Louisa nodded, apparently accepting the unshakable truth of it, then said, “Shame—I rather liked him.”
“Me too,” said Perry, though in reality he’d never really warmed to him. Harrington hadn’t been much of a team player—affable enough, but always a little distant, a little cold, at least with everyone except Harry, who he’d inadvertently sacrificed here tonight. But whether or not Harrington got the bullet in the head that Trelawney wanted, Louisa was certainly right about the way things would pan out for him now.
To be a traitor was one thing; to be stupid enough to get caught, and in such a careless way, that was another. To be a traitor and bring about the death of someone like Harry Simons raised it to another level. The future would be grim for Harrington, and the contempt and vengefulness he’d face would be nothing less than he deserved.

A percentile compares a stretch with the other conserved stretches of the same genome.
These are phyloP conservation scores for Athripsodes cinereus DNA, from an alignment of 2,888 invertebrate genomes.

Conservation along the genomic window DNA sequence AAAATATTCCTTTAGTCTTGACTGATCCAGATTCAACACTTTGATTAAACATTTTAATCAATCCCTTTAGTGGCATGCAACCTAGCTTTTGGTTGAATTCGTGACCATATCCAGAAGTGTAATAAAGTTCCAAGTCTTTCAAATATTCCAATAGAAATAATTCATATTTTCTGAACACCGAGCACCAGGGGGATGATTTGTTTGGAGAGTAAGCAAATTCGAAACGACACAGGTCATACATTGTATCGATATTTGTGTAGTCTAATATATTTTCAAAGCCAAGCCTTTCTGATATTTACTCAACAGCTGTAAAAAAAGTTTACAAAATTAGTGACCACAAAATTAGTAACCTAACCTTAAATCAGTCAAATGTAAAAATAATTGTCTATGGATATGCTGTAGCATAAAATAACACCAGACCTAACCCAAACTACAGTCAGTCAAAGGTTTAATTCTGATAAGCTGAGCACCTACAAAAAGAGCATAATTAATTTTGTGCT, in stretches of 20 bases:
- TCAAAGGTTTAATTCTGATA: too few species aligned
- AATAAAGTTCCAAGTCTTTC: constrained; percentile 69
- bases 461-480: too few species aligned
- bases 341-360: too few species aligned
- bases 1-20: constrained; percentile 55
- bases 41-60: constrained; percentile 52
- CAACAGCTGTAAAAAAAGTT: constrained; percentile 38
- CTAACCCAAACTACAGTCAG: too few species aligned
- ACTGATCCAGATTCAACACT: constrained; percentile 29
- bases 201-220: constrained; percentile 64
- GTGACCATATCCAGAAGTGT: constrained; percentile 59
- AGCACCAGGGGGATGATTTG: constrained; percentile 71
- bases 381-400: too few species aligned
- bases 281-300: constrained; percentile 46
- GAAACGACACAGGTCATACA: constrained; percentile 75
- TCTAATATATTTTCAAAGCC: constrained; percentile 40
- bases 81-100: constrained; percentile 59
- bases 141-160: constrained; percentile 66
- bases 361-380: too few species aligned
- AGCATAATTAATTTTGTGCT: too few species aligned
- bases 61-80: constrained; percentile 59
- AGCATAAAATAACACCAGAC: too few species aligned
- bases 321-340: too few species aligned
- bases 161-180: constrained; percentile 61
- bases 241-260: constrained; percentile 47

Perry glanced over his shoulder but couldn’t see whether the two medics were still struggling to keep Harry alive. They were lost in shadow, ominously still.
He looked at Louisa again and said, “I suppose this is the end of Sparrowhawk.”
“Take a look around you, Ed. What do you think?”
She turned and walked away, and he stood there in the sleet in the middle of the night, the dead and injured littering the dockyard. Yes, with absolute certainty he could say that this was the end of Sparrowhawk, the end of Harry Simons, and in one way or another, the end of Finn Harrington, too—no less than if he’d been here and taken a bullet himself.
Lausanne—six years later
Finn took a taxi from the station, and as it approached his building he spotted the concierge standing outside staring up at the sky, which even this early in the year had the promise of spring in it.
Finn paid the driver and said, “Bonjour, Monsieur Grasset.”
Grasset looked as if he hadn’t expected Finn to return, and smiled as he said, “Monsieur Harrington, it’s nice to see you back. A research trip?”